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Central Suriname Nature Reserve - A view from our expert author


Climb the iconic Voltzberg, home to the spectacular Guianan cock-of-the-rock, in this vast and remote reserve cut across by the Coppename River.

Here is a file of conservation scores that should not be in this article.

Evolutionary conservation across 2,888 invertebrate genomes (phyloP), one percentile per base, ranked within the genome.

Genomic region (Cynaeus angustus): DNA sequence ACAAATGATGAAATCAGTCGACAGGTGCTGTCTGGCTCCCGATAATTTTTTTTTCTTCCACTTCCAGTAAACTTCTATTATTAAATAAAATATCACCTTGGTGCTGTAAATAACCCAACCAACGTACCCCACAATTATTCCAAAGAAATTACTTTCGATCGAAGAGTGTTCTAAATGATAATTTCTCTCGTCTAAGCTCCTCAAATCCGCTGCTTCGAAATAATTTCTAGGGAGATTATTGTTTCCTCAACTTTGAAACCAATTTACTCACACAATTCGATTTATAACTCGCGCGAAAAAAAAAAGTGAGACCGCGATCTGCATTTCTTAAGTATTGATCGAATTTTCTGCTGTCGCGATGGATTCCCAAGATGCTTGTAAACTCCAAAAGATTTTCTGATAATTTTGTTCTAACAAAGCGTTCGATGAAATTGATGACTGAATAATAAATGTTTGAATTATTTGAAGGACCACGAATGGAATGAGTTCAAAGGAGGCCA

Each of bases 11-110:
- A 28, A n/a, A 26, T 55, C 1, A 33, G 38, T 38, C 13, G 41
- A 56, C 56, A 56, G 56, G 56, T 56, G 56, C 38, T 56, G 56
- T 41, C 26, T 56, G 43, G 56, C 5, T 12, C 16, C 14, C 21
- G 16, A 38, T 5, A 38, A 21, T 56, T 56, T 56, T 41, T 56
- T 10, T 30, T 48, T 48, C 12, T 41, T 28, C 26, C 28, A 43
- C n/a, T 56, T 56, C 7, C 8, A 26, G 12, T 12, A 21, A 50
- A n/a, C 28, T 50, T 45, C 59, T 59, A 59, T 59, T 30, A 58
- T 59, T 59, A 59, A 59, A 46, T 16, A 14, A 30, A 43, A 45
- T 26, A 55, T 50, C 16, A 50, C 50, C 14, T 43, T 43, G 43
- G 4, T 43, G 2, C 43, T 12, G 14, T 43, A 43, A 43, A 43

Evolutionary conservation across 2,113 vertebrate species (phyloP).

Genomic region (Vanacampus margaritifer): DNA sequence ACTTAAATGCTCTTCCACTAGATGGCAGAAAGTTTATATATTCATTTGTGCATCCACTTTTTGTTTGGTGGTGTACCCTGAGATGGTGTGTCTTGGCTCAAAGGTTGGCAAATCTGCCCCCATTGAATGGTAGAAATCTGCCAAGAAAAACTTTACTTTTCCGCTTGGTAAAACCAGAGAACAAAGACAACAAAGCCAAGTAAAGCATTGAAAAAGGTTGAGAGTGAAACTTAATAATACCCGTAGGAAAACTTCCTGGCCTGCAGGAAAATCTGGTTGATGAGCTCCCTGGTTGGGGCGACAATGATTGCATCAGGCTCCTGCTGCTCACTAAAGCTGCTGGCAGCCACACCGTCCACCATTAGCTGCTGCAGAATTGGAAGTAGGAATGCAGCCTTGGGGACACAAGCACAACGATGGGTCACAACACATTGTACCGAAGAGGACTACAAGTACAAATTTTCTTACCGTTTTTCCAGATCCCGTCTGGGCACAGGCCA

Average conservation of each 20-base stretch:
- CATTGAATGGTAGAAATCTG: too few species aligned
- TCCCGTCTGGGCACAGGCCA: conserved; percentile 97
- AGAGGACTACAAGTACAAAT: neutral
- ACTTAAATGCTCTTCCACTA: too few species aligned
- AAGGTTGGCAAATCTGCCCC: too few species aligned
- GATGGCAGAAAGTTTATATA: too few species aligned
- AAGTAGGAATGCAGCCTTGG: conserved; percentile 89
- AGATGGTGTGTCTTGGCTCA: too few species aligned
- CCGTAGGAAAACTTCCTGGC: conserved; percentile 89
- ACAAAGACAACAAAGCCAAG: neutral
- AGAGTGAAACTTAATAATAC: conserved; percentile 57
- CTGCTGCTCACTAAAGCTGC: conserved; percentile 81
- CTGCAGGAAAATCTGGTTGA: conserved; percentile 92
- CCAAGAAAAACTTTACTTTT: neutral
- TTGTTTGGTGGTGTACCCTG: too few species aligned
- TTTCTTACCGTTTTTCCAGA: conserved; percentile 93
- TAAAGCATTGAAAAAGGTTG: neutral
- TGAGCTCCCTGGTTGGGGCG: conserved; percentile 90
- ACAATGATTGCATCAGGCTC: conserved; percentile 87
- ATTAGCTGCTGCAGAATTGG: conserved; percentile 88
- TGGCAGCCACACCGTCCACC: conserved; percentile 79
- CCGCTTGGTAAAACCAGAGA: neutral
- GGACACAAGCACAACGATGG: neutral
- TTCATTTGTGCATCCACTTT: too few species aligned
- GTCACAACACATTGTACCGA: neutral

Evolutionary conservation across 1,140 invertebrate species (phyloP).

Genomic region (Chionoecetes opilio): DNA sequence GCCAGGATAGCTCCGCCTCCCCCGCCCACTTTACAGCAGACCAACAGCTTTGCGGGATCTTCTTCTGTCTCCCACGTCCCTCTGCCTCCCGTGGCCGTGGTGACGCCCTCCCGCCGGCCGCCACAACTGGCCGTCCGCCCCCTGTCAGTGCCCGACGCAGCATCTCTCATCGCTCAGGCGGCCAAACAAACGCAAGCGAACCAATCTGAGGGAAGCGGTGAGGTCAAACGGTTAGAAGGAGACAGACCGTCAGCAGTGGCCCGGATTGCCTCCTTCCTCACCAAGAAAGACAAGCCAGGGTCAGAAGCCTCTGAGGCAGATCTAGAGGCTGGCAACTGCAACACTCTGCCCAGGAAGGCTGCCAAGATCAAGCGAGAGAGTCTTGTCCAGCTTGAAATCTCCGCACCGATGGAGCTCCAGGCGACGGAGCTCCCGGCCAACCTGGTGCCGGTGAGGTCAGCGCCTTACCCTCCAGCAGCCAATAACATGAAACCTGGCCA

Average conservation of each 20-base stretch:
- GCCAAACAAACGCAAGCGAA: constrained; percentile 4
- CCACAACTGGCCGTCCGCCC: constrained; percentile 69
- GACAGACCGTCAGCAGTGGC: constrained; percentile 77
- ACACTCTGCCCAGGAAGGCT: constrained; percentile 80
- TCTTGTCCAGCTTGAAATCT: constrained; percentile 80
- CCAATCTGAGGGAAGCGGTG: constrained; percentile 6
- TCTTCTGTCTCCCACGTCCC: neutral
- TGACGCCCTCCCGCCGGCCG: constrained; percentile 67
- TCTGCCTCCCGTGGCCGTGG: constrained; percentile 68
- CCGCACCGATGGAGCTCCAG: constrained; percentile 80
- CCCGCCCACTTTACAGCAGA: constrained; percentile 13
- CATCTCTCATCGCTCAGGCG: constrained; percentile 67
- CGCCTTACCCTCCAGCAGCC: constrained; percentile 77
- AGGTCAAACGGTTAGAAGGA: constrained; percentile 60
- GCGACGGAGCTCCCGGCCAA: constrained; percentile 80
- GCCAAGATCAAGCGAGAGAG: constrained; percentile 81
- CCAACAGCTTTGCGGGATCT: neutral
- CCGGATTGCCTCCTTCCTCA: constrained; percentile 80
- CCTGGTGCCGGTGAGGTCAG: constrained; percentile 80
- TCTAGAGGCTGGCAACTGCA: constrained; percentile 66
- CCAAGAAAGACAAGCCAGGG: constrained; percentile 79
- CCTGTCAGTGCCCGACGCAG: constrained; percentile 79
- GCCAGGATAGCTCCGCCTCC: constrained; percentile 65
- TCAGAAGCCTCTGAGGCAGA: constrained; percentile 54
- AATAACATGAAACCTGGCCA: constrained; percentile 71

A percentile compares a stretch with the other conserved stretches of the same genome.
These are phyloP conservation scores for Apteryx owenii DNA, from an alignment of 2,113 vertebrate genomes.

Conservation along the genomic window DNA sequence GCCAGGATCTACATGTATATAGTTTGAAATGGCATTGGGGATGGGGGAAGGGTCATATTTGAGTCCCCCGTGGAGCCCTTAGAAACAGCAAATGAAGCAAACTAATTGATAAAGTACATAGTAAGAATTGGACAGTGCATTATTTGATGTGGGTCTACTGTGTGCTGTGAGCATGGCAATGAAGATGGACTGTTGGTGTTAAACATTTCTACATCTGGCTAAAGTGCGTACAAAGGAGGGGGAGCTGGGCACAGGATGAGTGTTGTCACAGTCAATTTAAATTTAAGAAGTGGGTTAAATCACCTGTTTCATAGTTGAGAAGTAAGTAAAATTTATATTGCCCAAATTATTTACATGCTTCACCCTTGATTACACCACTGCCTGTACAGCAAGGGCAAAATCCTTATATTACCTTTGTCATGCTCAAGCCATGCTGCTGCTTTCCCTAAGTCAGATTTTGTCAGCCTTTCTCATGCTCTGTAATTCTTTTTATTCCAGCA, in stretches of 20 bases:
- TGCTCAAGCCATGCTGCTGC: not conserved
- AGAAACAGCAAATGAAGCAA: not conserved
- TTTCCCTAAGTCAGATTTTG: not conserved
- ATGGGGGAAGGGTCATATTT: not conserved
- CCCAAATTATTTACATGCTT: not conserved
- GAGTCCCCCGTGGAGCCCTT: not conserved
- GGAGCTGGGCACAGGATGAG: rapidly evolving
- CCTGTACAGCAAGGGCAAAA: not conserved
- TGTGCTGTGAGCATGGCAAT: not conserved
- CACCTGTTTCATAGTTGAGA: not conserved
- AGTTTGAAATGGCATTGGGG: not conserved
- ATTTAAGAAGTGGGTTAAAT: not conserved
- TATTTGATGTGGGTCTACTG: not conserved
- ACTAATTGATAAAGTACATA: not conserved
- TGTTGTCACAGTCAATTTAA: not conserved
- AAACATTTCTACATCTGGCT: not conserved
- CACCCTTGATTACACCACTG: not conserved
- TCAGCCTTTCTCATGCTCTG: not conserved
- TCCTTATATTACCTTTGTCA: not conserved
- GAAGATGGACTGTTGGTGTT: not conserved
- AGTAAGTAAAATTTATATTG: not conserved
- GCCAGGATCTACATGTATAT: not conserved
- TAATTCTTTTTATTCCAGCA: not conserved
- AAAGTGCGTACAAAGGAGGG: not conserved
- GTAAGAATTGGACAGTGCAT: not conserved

Central Suriname Nature Reserve by Ariadne Van ZandbergenSuriname’s most important conservation area, the CSNR accounts for almost 10% of the country’s surface, extending over 16,000km2 of untrammelled lowland and montane forest. It was created in 1998 following the amalgamation of three smaller nature reserves designated in the 1960s (namely the 780km2 Raleigh Falls, 2,200km2 Eilerts de Haan Mountains and 1,400km2 Tafelberg Nature Reserve) with the vast corridor of forest that links them. Declared a UNESCO World Heritage Site in 1990, the CSNR is not only the largest reserve in Suriname but also the fi ft h-largest terrestrial protected area anywhere in South America. Th e CSNR incorporates Suriname’s tallest mountain, the 1,280m Juliana Top in the Wilhelmina Range, along with the 1,026m Tafelberg (‘Table Mountain’) and many smaller granite domes of which the best known and most accessible is the 245m Voltzberg. It is bisected by the Coppename River, which forms part of the western boundary and is also the usual access point for tourists. It also incorporates important headwaters of the Suriname, Saramacca, Kabalebo and Corantijn rivers. Th e reserve is an important stronghold for large mammals such as jaguar, puma, ocelot, tapir, giant river otter, and it harbours all eight primate species recorded in Suriname.

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